Tuesday, 19 February 2008

Good news for tigers

We hear a lot about the depressing fate of tigers in India and elsewhere. Numbers continue to fall, and last year they were declared extinct in Sariska National Park. However, it is not all doom and gloom.

When I was in India over Christmas I visited Nagahole National Park and was told that tigers are doing well there, and that they were also increasing in Corbett National Park. A depressing fact is that a worryingly large proportion of the money spent on tiger conservation over the past 40 years or so, has probably been watsed. Tigers now only survive in viable populations inside National Parks and other protected areas.

Huge amounts of money have been spent on public education, and protecting tigers outside the protected area network. But if all that money had been spent on ensuring the integrity of the best reserves, with the largest populations, and if money had been spent on corridors between protected areas, the tiger population would probably be in far better shape now. Hindsight is a wonderful thing, but what is now apparent to me, and everyone else at the WLT, is that our approach is certainly one of the approaches most likely to succeed in conserving wildlife. Over the 20 brief years that the WLT has been in existence, we have evolved an approach, which seems to have a very high chance of success -- building on and strengthening existing successful local NGOs, and expanding protected areas, based on biodiversity, and creating networks and corridors.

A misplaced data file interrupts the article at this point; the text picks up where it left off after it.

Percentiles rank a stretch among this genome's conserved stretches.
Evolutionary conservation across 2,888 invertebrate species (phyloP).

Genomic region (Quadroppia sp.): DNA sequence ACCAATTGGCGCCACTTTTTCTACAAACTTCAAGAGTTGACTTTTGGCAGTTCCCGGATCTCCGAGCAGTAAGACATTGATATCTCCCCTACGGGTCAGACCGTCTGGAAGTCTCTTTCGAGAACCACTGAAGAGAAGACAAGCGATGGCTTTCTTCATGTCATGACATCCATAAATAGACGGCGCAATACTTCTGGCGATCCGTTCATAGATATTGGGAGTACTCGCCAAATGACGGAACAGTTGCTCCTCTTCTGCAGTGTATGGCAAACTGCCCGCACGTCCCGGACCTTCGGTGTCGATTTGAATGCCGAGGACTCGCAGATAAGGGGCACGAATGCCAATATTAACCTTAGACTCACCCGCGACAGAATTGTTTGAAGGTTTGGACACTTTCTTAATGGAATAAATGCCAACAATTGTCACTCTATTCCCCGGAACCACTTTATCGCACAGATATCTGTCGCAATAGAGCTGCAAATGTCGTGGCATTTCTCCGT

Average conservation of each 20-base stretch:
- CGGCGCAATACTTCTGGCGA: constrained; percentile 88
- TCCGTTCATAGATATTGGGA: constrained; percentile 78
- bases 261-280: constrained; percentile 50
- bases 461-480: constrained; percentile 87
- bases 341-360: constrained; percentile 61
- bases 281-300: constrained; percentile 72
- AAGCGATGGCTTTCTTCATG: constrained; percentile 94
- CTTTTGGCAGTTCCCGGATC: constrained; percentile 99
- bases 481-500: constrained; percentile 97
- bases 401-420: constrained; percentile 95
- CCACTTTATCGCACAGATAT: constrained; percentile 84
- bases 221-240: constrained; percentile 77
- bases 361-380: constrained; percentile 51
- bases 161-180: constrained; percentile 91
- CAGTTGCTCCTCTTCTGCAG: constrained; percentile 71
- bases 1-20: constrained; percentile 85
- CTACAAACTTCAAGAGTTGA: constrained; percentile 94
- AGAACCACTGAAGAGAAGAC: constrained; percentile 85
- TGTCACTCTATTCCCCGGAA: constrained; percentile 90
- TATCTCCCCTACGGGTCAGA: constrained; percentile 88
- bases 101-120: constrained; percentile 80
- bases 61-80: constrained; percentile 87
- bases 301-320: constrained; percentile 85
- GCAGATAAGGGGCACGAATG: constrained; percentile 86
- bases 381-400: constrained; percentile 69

One of the corridors our Indian partners, the Wildlife Trust of India, have created for elephants, has already been used by tigers. Corridors are expensive, as the land needed is often expensive, but in the long-term, it is a very cost effective way of conserving endangered species. Donate now, and ear-mark it for corridor projects. We can't predict the land will be £25 an acre (sometimes is may be £2500 an acre or more) but we can predict that even a small corridor will have disproportionate benefits to the wildlife.

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